Guiness Book Adds Video Game Scores

For the first time in 20 years, the Guiness Book of World Records will once again include video game high scores. In addition to top game achievements, a new section will also profile a Canadian man who holds 7 world-record scores.

The Saskatoon Star Phoenix recently caught up with the elite gamer, 38 year-old Greg Sakundiak. Back in the mid-1980’s, Sakundiak set high score records in Dragon’s Lair, Tag Team Wrestling, and Twin Cobra. As a teenager he save money earned from gathering empty bottles and spent his entire allowance at a local arcade

With the rise in popularity of consoles and the resultant impact on traditional arcades, Sakundiak realised it was time to move on:

It was hard to accept. It was really hard… It was a wake-up call for me to do something with my life. I realized I can’t play games forever.

Sakundiak never lost his love for arcade games though. He eventually became an electrician and purchased several arcade machines for his home. Today he manages SML Entertainment, the largest supplier for the amusement industry in western Canada.

Currently, Sakundiak is pursuing the Holy Grail of arcade game achievement, a perfect score in Pac-Man. That record is currently held by Florida’s Billy Mitchell, who is helping Sakundiak with his training. Mitchell once completed Pac-Man’s first 255 levels perfectly in 6 hours.

Although still a huge fan of video games, Sakundiak prefers the classics:

[Games today] are all about killing, shooting, fighting and drugs.

You can check out a thumbnail of the video game section of the 2007 Guinness Book of World Records here.

-Trying to play Frogger while shoveling through snow drifts, GP correspondent Colin “Jabrwock” McInnes

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  1. 0

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  2. 0
    hayabusa75 ( User Karma: 0 ) says:

    Good stuff, just one more thing to help legitimize our favorite pastime.

    I’ve got nothing but hardcore respect for the record holders. Even though I was fairly young when I was playing the classics, they were so difficult to master that I doubt I’d have any better luck these days than I did as a kid.

    Hardest game of the 70’s/80’s to master? I think Defender’s got my vote.

  3. 0
    GoodRobotUs ( User Karma: 0 ) says:

    Heh, interesting, though I feel the urge to point out that video games have always been about shooting and killing, only they do it with better graphics these days, but the ability to eat Power Pills and kill monsters hints more than a little that drugs weren’t a million miles from 80’s games designer’s minds either.

    Must admit though, there’s a lot less call for the more complex ‘puzzle solvers’ such as Cholo or Head Over Heels than there used to be.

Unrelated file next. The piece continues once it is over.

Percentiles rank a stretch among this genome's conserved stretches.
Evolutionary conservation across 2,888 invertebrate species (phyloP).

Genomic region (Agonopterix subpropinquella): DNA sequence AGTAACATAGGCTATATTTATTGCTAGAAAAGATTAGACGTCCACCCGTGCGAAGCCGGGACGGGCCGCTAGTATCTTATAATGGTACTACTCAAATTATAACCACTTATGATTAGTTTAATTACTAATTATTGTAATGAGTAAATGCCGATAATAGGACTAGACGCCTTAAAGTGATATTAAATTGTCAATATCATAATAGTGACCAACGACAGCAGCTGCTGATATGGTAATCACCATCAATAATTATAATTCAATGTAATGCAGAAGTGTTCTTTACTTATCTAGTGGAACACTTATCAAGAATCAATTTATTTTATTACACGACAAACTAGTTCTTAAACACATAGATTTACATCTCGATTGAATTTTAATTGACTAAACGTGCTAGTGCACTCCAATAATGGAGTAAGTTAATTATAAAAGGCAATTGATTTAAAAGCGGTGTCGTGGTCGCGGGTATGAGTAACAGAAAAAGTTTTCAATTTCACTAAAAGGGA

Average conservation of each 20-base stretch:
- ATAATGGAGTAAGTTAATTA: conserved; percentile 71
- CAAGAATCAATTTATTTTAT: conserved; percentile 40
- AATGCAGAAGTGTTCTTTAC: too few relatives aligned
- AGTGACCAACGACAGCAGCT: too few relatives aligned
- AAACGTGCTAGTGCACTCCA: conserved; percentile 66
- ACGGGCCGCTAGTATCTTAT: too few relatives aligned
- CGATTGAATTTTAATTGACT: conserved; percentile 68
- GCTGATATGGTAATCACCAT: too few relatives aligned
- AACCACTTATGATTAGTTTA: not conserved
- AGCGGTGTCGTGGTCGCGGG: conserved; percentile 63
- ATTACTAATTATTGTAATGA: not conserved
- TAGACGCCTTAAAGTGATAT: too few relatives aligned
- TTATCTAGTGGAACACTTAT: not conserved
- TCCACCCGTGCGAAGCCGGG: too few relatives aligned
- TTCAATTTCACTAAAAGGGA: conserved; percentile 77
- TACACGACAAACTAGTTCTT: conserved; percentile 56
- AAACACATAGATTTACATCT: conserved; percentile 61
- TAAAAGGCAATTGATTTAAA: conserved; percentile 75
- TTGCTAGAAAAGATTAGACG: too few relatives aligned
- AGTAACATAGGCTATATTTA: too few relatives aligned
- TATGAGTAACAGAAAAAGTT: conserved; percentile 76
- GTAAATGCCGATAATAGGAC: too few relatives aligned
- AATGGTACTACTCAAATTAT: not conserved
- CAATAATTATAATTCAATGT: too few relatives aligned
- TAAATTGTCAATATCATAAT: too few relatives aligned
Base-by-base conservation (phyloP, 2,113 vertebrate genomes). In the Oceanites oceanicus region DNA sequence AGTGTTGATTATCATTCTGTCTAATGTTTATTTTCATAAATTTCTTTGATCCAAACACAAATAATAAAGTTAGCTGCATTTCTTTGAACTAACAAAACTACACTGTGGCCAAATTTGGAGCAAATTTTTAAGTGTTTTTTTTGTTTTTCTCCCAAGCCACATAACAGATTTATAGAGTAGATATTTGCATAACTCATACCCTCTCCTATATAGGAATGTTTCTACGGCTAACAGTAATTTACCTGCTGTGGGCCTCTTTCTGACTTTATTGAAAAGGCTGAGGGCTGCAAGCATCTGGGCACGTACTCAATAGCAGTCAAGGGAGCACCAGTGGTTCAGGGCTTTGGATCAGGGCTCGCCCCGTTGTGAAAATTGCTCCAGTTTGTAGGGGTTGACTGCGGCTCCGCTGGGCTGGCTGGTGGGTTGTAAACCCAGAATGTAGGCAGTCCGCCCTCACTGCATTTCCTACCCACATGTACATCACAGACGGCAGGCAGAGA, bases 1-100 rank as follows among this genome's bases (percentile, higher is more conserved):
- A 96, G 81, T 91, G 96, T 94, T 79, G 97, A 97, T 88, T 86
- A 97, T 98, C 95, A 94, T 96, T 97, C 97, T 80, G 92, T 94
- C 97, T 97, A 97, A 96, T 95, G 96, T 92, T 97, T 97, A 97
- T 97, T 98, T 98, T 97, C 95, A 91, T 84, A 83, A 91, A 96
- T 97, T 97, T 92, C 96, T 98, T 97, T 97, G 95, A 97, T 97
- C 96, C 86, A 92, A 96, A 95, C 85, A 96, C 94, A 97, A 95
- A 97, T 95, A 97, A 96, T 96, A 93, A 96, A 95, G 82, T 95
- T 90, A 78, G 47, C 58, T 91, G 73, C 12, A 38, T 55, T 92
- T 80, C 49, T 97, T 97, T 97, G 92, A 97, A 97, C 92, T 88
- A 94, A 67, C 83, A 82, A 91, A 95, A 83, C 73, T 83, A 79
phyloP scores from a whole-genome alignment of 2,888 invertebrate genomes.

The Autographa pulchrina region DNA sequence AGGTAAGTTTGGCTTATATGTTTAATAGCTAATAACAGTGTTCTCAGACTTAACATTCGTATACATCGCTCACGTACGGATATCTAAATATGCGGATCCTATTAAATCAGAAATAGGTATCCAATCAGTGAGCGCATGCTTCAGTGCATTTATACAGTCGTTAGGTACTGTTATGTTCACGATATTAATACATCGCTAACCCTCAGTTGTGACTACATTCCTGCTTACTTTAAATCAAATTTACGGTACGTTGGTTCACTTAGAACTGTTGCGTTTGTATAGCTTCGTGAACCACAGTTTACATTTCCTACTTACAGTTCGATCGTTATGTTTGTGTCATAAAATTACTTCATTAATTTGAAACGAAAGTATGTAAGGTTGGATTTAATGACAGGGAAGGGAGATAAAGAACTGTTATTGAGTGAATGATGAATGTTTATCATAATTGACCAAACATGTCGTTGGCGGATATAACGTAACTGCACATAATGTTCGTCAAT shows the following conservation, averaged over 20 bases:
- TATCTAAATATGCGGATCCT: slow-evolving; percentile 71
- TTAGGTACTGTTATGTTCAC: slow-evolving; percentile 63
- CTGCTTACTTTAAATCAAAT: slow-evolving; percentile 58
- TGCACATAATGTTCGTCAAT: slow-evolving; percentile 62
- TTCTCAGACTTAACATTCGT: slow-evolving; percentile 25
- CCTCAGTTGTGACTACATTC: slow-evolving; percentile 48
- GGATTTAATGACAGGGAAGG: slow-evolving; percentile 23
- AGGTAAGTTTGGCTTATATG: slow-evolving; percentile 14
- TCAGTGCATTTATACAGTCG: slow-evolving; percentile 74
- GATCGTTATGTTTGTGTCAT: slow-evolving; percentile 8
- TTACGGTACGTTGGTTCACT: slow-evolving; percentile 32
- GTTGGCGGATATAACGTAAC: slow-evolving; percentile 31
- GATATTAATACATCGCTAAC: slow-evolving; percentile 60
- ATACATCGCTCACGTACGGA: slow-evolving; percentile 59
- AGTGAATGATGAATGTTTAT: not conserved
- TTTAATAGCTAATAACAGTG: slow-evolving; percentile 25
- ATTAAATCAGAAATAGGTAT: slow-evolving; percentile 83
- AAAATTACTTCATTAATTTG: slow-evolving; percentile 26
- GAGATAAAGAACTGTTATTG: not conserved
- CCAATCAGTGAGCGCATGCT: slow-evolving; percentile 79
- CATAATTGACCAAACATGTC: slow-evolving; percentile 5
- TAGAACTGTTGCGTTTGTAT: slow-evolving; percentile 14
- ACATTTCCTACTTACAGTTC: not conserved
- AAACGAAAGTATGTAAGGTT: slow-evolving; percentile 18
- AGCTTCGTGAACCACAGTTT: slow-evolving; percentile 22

4. 0
    Konstruct says:

    Very cool about gamers being recognized for accomplishments. I mean playing a perfect game of pac-man is probably harder than a perfect game of bowling. I wonder if the highest level of galaga will be in there.

    I’d be lying if I said that this article didn’t make me a bit sentimental. Its really disheartening to see arcades dieing out. Its gotten to the point of where I’m designing and planning my own Neo Geo cabinet just to take back some of that history.

  5. 0
    Marshie says:

    Part of the reason arcades are dying is that the equipment cost is getting more and more prohibitive… Though the main thing is the cost per game these days. The general cost for playing a game has pretty much shot up 400% since I was a kid.

    I remember when you could put a single quarter into a machine and play a game. Street Fighter II, Strider, Puzzle Bobble, or even rigs with expensive and unique equipment like the Afterburner/Afterburner II games with the cockpit or Lethal Enforcers with the guns. It never really mattered what you were playing, because you could go into an arcade with five bucks in quarters and have a blast for an hour.

    I understand that inflation is a factor, but I also understand that inflation hasn’t gone up 400% in the last twelve to fifteen years.

  6. 0
    A Flowers says:

    Super! Though it makes me wonder: how the heck do you “set a high score” in Dragon’s Lair? The game only has two settings, win, or die, and if you don’t play a perfect game you don’t beat it, period. Was he the first perfect game?

    Or do I have to buy the book to find out? :)

  7. 0
    Jotun says:

    Good times, good times.

    I do admit that I love killing and blasting monsters in computer and video games, especially in the arcade. Sad to see that the arcade’s popularity is sinking, just because the equipment cost is too prohibitive and high.

    I suppose great games like The House of the Dead series will come into the consoles and computer (1,2 and 3 has come into computer and video games except for 4 which hasn’t been released into computer and consoles yet)

  8. 0

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